Nine Armenians Killed by Chechen Terrorists, No One Seems to Care
Harut Sassounian Commentary 2004 September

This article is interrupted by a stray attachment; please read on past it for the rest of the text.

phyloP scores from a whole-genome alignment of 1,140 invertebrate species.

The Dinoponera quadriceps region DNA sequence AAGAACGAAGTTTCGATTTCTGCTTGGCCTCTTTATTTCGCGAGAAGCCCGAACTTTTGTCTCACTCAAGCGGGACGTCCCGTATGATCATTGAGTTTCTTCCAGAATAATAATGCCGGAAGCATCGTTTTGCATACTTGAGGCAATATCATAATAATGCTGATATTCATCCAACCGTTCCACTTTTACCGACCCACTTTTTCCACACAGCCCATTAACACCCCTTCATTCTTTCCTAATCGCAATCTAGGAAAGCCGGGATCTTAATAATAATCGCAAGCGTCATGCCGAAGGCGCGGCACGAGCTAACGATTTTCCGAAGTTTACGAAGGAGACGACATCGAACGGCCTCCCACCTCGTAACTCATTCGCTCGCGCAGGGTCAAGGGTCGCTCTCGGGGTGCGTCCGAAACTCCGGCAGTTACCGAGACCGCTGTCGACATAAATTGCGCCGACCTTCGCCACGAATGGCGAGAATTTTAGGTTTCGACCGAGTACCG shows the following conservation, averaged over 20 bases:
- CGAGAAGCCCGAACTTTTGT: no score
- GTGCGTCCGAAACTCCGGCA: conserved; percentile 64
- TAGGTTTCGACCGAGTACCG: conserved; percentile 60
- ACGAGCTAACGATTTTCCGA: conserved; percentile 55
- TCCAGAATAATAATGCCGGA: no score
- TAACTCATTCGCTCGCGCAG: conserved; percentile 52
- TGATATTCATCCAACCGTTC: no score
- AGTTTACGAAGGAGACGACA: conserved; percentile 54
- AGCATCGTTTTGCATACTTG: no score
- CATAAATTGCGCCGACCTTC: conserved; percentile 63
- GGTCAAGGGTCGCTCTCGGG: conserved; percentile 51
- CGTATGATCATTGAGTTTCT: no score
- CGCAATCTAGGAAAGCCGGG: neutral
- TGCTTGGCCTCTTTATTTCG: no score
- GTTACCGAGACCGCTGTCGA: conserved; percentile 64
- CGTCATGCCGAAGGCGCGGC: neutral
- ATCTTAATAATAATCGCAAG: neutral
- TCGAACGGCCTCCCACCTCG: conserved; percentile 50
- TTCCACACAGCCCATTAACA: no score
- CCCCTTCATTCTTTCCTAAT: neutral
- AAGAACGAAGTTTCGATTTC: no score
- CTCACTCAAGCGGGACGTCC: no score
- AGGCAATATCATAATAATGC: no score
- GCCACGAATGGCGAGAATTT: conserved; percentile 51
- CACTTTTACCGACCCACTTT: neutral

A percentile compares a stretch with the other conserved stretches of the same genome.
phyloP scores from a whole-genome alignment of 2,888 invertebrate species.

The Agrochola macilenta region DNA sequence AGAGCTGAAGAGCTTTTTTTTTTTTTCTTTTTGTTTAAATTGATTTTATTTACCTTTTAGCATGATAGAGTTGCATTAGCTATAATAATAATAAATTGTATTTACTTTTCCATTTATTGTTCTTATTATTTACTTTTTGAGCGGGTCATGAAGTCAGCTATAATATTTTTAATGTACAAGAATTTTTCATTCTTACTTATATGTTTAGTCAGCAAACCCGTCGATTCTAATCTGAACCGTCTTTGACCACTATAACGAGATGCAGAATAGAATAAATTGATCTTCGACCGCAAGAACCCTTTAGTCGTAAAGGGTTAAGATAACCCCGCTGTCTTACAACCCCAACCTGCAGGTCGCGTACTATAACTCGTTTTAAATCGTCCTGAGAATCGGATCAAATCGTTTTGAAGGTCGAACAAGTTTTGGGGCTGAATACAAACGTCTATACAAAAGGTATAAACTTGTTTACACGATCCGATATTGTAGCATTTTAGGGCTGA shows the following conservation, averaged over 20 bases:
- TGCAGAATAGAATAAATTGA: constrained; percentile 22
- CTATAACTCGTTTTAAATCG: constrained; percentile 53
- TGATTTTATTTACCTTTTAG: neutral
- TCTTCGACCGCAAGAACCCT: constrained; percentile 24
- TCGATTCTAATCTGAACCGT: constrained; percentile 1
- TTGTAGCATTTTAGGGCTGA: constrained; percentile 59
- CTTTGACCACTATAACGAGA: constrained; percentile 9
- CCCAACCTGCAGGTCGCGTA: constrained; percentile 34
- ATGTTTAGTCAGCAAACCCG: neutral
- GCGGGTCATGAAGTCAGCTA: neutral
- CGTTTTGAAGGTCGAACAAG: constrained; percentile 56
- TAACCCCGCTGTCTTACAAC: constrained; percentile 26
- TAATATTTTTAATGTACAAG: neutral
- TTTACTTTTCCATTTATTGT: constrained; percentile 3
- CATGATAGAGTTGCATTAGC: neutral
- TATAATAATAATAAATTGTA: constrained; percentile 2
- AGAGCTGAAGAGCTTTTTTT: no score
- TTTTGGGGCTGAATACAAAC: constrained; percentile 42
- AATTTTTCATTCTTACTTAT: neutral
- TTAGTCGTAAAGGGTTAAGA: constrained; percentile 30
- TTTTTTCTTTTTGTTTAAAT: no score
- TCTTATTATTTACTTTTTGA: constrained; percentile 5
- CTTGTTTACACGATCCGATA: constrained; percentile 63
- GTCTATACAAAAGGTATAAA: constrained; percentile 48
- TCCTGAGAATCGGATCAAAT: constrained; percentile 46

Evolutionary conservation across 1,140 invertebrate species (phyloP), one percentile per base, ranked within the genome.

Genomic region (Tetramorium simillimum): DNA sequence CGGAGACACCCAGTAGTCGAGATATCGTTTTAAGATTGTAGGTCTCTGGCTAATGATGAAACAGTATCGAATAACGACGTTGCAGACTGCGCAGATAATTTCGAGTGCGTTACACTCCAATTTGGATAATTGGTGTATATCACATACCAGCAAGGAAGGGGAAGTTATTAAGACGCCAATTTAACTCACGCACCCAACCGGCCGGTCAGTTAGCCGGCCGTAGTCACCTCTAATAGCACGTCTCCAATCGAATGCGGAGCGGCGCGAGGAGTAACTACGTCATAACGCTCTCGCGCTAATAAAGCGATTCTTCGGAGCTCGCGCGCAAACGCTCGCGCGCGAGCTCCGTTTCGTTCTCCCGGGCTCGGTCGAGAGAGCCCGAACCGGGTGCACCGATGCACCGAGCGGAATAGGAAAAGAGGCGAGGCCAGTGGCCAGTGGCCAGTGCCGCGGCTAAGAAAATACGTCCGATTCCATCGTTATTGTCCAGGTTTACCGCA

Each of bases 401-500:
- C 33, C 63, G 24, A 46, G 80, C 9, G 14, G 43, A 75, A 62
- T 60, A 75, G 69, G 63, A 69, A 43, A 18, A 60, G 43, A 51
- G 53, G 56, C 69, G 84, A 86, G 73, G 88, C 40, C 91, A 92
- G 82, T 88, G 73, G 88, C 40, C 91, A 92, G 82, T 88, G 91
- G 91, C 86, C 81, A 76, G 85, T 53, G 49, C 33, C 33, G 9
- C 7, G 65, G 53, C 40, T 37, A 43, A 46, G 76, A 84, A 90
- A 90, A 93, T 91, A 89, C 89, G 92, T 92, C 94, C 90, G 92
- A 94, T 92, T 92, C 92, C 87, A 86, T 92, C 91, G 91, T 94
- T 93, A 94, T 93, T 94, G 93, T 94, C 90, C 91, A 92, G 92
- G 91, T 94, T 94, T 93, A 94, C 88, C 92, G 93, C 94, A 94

Earlier this month, when Chechen terrorists took over a school in Beslan, North Ossetia (Russia), there were at least 33 Armenians among the 1,200 hostages. During the rescue attempt, more than 300 children, parents and teachers were killed, including nine Armenians (five schoolchildren and four adults). Several other Armenians are still missing. Armenia's leaders joined the rest of the world in sending humanitarian aid and messages of condolence to the Russian government. Sadly, neither Armenian officials nor Armenian organizations bothered to express any sympathy for the nine Armenian victims. There was no outrage expressed by anyone regarding the cold-blooded murder of these innocent Armenians. While the Russian government offered a $10 million reward for the killing or capture of the leaders of the Chechen rebels and reserved the right to make pre-emptive strikes against terrorists in other countries, Armenian officials did not even express their condolences to the families of the Armenian victims. They showed no interest whatsoever in the fate of those killed and injured, even though some of them were citizens of Armenia. While it is true that Armenia has a limited ability to pursue those who organized this terrorist act, Armenian officials could have at least expressed their sympathy to the victims' families, set up a special fund to help them, and offered their willingness to assist the Russian authorities in tracking down the leaders of these terrorists. Armenian officials often talk about Armenians worldwide being members of "one nation," regardless of where they live. In order to have some credibility, these officials must show with their actions that they really care about their fellow Armenians overseas. Simply organizing annual song and dance festivals is not enough! Azerbaijan Behaves Like a Banana Republic NATO officials finally got fed up with all the lies and childish games played by the novice Azeri President, Ilham Aliyev, and canceled the military exercises that were scheduled to take place on Sept. 14-27 in Azerbaijan. Since the beginning of the year, Azerbaijan's leaders had repeatedly assured NATO officials that they would not impede Armenia's participation in these exercises. Both Armenia and Azerbaijan are members of NATO's Partnership for Peace program. Earlier this year, three Armenian military officers tried to attend a planning conference in Baku. After getting a run-around for several days, they were eventually refused entry into Azerbaijan. In June, when two other Armenian officers finally managed to attend a second planning conference in Baku, several Azeri thugs broke into the hotel where the conference was being held, threatening to harm the Armenian participants. When some of these hooligans were arrested and sent to jail, Pres. Aliyev complained that the courts were being too harsh on them. Earlier this month, as an Armenian delegation was preparing to travel to Baku, high ranking Azeri officials, contrary to the commitments they had made to NATO, started saying that the Armenians were not welcome in Azerbaijan. Finally, the government of Azerbaijan refused to grant an entry visa to the Armenian officers. As NATO rules do not allow affiliated member countries to exclude one another from exercises being held on their territory, Azerbaijan had violated the principle of inclusiveness. Therefore, NATO had no choice but to cancel the planned exercises in Azerbaijan. Azeri thugs and government officials immediately began celebrating the fact that they had succeeded in keeping the Armenians out of their country. But, one wonders, at what price? Azeri officials for a number of years had nurtured the pipe dream that Azerbaijan would shortly join NATO. They were hoping that NATO would then take their side in the Karabagh conflict. After all the games played by Azeri officials leading to the undermining of an important NATO activity, it does not look very likely that Azerbaijan would be admitted to NATO membership anytime soon! In addition to the violation of NATO rules of inclusiveness, the Azeri officials have shown to the whole world that Azerbaijan is not a reliable partner, and that the word of its leaders means nothing. Basically, they proved that Azerbaijan is a banana republic. Finally, Pres. Aliyev made a big mistake by allowing this small group of street thugs, who were opposed to the participation of Armenians in the NATO exercises, to take the lead in this emotionally-charged issue. Their "successful" and "heroic" efforts would enable them to attract fresh recruits to their fanatical cause. Thus emboldened, they will be making more and more radical demands on the government, eventually leading to the destabilization and may be even the toppling of the Aliyev regime.